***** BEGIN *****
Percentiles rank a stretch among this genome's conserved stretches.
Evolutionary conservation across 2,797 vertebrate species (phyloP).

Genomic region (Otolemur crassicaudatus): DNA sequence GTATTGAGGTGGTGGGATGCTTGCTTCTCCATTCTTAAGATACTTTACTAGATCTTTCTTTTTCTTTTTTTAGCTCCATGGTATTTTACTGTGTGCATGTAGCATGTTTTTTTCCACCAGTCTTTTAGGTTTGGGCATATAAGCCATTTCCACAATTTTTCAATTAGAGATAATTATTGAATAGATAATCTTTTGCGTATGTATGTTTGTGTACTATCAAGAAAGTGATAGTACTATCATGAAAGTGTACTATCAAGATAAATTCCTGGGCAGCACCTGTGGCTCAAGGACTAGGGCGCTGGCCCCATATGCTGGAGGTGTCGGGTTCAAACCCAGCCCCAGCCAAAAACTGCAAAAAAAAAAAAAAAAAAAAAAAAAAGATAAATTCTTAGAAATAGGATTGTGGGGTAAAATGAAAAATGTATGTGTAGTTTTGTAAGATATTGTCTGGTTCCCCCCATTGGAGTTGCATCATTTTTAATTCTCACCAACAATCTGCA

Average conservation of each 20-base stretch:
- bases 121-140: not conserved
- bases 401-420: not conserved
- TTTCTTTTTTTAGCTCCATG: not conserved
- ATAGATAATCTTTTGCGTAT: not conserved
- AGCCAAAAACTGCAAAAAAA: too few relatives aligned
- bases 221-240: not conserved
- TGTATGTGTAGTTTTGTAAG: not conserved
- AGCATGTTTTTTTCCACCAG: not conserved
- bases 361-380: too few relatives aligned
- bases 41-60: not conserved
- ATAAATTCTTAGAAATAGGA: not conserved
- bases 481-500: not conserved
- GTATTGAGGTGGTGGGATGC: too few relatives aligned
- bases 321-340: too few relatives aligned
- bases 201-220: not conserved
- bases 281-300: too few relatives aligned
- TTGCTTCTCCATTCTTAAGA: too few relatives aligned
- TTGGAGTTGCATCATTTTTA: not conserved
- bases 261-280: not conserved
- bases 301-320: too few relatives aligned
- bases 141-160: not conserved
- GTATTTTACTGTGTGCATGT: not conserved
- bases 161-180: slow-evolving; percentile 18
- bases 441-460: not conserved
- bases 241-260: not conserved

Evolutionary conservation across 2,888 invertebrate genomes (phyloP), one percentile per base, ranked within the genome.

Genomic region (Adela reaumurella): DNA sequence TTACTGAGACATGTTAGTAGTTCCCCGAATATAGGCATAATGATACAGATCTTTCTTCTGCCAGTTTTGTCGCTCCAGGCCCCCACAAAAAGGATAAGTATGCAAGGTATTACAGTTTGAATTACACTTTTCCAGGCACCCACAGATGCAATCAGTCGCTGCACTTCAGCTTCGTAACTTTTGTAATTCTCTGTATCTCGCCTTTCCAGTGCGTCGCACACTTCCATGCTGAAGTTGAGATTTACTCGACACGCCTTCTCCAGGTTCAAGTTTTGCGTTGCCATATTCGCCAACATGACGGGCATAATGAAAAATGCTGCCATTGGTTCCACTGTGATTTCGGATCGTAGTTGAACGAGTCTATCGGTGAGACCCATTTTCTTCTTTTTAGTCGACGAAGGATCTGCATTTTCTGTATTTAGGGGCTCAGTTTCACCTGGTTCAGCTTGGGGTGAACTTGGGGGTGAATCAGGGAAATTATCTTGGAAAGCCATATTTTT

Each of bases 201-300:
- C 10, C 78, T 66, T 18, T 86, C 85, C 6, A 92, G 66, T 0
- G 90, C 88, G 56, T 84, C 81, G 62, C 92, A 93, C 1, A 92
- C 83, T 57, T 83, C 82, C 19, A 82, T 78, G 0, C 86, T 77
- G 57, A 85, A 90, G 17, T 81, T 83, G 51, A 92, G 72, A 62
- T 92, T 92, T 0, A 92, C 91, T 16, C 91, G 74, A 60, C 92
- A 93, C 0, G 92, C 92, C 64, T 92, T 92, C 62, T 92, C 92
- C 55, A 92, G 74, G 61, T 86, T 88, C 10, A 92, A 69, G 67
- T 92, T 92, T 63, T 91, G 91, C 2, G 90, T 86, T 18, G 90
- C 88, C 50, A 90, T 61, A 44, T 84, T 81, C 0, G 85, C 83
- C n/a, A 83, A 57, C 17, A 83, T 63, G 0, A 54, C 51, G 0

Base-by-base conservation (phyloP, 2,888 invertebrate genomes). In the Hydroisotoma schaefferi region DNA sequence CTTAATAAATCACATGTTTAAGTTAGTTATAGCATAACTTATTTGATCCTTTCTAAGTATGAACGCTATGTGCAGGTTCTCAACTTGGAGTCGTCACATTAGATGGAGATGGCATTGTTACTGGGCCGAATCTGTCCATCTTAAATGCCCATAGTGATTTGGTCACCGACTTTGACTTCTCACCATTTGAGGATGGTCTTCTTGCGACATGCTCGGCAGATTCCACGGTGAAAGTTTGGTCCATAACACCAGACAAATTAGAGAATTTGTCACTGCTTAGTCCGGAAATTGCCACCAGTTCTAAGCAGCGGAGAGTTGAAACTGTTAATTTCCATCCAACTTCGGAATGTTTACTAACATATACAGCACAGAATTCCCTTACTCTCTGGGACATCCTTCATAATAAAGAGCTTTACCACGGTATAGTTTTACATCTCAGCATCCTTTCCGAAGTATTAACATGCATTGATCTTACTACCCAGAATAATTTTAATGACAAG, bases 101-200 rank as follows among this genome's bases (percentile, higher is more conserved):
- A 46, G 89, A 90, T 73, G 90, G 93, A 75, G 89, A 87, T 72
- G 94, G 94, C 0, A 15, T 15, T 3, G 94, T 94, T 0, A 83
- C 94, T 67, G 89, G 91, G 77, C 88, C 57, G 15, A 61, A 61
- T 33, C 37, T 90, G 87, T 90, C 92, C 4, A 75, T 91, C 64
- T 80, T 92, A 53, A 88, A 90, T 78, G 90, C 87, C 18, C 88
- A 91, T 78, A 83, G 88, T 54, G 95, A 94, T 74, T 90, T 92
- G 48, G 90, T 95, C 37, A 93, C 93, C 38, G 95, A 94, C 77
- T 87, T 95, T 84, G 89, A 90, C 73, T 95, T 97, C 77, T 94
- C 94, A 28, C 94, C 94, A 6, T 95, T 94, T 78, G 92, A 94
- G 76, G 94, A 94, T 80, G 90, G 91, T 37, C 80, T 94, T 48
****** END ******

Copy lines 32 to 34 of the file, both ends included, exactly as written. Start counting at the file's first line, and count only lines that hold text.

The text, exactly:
Each of bases 201-300:
- C 10, C 78, T 66, T 18, T 86, C 85, C 6, A 92, G 66, T 0
- G 90, C 88, G 56, T 84, C 81, G 62, C 92, A 93, C 1, A 92